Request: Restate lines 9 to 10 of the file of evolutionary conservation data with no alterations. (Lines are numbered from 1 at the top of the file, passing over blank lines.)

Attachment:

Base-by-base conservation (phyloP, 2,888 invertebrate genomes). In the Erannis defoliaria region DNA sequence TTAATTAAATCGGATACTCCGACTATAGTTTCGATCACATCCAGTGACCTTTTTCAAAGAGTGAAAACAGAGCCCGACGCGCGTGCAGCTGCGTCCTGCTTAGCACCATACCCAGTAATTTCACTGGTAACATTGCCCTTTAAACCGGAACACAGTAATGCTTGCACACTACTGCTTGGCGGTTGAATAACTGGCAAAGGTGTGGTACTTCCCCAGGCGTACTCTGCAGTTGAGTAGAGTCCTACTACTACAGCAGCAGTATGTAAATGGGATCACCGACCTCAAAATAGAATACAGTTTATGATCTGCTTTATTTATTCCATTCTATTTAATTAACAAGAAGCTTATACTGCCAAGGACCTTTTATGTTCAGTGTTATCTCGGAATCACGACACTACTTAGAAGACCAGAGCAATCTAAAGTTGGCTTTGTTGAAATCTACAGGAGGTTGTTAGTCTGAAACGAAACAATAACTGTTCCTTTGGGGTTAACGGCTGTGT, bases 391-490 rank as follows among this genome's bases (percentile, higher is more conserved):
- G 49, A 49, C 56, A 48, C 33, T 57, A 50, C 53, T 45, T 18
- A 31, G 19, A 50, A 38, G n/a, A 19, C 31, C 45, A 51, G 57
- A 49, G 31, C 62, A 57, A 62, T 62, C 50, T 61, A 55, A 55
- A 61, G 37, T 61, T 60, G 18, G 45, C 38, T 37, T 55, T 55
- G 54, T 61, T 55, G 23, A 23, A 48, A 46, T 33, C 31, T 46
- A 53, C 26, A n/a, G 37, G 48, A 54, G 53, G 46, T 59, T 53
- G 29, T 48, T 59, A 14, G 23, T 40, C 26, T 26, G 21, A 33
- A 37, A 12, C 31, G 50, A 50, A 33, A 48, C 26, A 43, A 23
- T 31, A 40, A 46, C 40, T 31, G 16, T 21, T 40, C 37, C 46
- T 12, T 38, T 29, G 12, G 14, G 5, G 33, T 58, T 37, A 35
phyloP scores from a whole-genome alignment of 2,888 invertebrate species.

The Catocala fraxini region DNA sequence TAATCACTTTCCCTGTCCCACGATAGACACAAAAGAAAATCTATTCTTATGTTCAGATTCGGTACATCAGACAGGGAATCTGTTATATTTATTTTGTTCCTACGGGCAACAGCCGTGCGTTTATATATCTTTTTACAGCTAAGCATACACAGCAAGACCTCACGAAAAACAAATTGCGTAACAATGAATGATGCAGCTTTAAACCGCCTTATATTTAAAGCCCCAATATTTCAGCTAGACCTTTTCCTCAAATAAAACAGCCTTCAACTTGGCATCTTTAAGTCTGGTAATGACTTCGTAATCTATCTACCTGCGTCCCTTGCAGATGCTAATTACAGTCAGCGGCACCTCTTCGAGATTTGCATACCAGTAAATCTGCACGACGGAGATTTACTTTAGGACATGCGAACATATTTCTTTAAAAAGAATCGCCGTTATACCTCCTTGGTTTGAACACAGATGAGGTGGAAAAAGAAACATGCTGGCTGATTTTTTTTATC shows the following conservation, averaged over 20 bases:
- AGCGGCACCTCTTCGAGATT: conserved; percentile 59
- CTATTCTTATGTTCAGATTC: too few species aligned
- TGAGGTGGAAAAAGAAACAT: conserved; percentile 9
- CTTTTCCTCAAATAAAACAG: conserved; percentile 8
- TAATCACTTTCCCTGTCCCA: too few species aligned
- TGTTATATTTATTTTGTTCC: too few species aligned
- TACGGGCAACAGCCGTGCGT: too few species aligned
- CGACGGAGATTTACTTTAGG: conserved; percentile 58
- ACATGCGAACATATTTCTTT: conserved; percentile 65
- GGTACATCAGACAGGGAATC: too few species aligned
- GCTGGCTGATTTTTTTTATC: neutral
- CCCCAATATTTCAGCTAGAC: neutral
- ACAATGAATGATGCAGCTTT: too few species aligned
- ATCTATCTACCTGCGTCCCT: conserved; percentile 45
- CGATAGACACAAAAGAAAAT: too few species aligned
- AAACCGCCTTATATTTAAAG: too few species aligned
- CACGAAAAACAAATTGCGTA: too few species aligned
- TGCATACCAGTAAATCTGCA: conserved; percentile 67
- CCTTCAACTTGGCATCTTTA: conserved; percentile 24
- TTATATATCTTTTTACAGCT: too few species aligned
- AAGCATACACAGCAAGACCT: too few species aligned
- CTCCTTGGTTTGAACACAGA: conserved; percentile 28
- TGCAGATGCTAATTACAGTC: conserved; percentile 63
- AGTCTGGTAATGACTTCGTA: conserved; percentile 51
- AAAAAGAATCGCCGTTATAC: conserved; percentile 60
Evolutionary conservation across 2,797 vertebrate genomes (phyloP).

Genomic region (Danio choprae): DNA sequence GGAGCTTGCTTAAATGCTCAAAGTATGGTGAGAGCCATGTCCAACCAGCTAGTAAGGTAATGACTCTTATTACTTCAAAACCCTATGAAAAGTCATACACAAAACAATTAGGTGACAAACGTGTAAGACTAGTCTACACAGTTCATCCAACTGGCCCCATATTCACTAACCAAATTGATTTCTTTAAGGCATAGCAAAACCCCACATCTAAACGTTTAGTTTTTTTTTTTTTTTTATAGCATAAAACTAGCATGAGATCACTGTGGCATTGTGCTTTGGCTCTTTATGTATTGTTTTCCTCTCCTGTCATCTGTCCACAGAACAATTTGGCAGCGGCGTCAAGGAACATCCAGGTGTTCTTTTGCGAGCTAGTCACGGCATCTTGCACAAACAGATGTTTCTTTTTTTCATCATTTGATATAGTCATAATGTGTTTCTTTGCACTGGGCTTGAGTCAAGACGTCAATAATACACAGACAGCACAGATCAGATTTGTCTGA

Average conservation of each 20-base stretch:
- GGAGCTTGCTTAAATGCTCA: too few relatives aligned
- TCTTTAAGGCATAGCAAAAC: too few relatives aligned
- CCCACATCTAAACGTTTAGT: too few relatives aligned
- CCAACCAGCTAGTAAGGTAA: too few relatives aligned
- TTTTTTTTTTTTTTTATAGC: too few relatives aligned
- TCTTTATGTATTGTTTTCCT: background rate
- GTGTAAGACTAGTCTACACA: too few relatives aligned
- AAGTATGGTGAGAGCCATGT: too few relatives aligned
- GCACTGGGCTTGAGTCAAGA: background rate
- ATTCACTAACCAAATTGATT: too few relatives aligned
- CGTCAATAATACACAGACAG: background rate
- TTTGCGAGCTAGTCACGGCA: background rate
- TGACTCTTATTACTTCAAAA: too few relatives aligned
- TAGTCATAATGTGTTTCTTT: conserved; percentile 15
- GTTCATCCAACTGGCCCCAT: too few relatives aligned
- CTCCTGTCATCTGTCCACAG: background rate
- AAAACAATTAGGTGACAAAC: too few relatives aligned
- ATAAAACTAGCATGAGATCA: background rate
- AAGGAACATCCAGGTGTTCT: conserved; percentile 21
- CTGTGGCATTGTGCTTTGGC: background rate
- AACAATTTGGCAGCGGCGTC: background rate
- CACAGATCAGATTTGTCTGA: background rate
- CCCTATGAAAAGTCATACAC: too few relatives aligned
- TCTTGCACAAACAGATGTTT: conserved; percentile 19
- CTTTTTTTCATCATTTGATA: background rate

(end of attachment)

- A 37, A 12, C 31, G 50, A 50, A 33, A 48, C 26, A 43, A 23
- T 31, A 40, A 46, C 40, T 31, G 16, T 21, T 40, C 37, C 46